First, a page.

Network Readiness for Clinical Communications
This is the third Insight in our three-part series outlining challenges health systems face when choosing smart devices, upgrading security, and evaluating network reliability to support clinical communication and collaboration technologies.
Anyone working in a healthcare facility knows there are “dead zones” where there is no connectivity for smart devices. The age of the building and type of building materials – like metal lath and plaster – can create issues with connectivity. Fire codes often do not allow Wi-Fi access point installations, and connectivity can be interrupted by fire-safe steel doors. Dead zones often occur in elevators or in shielded areas such as MRI and radiology departments. Employees have learned to live with these dead zones, especially if the devices and applications they are using don’t necessitate a more robust networking system.
Adding a clinical communication and collaboration platform not only requires more from the devices being used, but from wireless network systems, as well. This is particularly critical when using voice over Wi-Fi, because of the need for clear and fast communication as users walk and talk throughout the facility during their shifts.
An upgrade to a smart device requires better connectivity, which can increase dramatically depending on the number of devices and how many new applications are running. Will devices be supporting voice and how is the quality? Is the network environment set up to express forward voice and video services over others, and are your firewalls correctly set up to accommodate interactions between applications? Express Forwarding (EF) is a Quality of Service (QoS) mechanism in a network environment that assures a good end-user experience in your environment by prioritizing real-time communications over general network traffic.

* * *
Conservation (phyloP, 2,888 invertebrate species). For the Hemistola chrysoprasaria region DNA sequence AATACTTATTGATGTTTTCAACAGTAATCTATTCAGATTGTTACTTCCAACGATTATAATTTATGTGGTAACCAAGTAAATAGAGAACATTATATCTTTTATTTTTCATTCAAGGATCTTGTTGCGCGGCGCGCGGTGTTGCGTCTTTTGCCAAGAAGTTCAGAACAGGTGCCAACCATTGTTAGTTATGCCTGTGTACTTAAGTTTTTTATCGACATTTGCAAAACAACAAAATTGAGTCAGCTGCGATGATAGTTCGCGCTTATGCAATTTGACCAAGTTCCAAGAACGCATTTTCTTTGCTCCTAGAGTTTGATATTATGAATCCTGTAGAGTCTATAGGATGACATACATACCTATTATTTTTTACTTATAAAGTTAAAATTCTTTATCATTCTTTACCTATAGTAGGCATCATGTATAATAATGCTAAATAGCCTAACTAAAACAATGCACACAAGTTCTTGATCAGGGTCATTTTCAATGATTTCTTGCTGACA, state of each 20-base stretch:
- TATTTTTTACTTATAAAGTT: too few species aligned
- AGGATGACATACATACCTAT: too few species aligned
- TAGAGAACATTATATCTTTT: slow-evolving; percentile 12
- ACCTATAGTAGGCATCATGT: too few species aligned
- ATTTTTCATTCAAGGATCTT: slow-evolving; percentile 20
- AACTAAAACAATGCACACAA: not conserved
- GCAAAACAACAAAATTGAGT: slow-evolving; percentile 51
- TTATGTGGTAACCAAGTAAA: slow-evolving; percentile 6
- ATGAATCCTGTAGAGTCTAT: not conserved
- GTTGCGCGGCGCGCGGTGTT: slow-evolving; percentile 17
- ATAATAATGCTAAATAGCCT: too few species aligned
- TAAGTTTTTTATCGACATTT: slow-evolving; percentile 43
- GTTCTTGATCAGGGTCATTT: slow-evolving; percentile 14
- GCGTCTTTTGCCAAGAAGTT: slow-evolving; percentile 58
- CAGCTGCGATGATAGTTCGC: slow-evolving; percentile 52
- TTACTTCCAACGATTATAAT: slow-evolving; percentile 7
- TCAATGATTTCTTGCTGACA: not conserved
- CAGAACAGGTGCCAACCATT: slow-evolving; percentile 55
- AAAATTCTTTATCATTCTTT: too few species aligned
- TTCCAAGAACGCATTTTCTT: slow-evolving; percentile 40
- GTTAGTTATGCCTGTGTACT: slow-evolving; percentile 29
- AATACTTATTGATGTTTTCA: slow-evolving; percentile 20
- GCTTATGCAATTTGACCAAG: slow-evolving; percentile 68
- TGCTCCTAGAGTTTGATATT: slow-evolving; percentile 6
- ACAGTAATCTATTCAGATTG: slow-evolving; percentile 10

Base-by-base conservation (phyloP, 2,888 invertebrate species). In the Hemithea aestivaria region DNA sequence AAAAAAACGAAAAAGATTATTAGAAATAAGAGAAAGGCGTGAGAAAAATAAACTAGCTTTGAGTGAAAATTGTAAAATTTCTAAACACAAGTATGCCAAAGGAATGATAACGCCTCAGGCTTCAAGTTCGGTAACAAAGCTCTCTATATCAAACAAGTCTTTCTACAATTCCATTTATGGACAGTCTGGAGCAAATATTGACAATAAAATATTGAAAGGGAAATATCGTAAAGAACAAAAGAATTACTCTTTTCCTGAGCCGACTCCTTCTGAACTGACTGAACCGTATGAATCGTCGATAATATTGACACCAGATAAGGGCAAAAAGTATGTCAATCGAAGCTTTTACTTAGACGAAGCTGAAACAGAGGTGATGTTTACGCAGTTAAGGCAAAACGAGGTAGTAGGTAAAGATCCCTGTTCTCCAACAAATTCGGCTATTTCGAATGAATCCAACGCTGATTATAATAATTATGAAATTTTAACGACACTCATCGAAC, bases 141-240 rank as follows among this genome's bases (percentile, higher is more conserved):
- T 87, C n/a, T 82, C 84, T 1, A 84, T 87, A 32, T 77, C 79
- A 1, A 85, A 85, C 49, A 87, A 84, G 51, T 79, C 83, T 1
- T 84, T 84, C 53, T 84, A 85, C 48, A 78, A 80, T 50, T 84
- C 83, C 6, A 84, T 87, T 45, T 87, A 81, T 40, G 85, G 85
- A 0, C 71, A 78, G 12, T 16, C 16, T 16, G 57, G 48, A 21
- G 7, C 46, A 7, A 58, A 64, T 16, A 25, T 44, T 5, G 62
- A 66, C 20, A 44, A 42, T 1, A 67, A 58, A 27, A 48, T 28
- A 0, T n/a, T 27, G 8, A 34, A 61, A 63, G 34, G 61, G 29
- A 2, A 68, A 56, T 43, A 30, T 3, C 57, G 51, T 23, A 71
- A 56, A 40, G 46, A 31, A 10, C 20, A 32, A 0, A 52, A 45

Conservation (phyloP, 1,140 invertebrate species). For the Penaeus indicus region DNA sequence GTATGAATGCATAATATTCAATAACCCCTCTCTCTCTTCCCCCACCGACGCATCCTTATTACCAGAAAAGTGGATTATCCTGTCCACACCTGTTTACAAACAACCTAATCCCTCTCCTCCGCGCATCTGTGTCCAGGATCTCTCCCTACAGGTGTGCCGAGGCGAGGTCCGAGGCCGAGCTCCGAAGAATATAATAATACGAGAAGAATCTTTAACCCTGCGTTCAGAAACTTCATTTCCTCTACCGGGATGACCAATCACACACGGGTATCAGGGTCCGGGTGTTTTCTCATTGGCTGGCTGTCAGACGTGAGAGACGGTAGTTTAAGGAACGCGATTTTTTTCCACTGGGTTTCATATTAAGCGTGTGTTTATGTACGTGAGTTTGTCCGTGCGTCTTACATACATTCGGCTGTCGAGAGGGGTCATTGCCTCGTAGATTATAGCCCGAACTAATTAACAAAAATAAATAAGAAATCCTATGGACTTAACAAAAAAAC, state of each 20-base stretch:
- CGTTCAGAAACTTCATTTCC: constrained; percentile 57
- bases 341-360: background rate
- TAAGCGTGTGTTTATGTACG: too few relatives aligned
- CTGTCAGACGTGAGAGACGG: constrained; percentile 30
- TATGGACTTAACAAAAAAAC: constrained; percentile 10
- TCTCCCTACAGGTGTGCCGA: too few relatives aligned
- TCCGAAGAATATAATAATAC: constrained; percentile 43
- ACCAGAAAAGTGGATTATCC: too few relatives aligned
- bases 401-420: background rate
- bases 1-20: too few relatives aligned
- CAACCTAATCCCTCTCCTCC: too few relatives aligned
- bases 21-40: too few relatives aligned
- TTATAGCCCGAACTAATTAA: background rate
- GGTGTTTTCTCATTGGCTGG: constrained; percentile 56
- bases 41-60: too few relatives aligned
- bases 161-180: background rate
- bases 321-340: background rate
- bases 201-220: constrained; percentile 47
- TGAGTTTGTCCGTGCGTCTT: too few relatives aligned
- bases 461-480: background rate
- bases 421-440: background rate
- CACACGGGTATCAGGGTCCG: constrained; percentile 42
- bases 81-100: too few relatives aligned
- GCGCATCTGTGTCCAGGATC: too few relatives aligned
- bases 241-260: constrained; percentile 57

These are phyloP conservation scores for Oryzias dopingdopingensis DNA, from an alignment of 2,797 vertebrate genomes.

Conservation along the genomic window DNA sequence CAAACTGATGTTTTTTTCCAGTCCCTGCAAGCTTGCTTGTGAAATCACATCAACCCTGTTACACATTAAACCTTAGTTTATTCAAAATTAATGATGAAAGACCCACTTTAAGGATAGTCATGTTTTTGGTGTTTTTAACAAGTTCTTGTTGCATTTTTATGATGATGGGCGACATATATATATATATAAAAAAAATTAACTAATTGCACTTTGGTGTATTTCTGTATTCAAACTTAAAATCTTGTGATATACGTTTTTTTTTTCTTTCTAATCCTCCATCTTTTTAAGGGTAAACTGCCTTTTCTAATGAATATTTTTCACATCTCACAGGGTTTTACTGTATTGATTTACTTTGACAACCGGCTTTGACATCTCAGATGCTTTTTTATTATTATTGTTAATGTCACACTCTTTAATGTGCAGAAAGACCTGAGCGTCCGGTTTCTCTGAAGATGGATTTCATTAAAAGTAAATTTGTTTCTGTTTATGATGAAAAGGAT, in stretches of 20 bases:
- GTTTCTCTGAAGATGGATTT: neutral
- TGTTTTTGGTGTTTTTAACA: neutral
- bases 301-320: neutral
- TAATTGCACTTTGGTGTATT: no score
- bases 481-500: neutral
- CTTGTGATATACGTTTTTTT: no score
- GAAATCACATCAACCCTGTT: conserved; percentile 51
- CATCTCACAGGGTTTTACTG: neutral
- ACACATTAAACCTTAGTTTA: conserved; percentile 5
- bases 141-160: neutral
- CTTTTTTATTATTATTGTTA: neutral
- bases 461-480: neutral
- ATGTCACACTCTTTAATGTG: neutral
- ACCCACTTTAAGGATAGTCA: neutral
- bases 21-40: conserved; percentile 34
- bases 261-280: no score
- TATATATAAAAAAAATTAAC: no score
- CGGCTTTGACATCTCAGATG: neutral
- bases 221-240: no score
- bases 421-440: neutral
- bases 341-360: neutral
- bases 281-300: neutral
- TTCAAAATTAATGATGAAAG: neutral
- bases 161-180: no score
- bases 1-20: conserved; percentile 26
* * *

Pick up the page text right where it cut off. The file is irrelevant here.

Some of the biggest items that are commonly missed are the number of Wi-Fi access points as well as the layout of those points. Both should be reviewed during a full network assessment, and if necessary, a new layout plan should be completed.
One of the biggest pitfalls health systems face is believing that the current network will continue to work as well when new devices are added to the system. But imagine adding 1,000 new mobile devices to the network, on a communication platform that includes messaging, voice, system alerts and scheduling – the network load and connectivity can go through the roof. The best times for health systems to upgrade and optimize their networks is when they are upgrading and adding new devices.
During the full network assessment, health systems need to determine hardware, software and firmware versions, and their compatibility with the network: Will the newest devices be supported by the existing infrastructure? Complexity increases as you add hospital-provided devices that nurses and clinical staff use, versus bring your own device (BYOD) which providers most often use.
When health systems upgrade their communications systems, they need to address the networking challenges of implementing a clinical communication platform, staff workflows, and the assortment of devices being used. Ensuring your network is ready will increase user satisfaction with the new system and lead to improved communications and adoption among staff. Download Insight.
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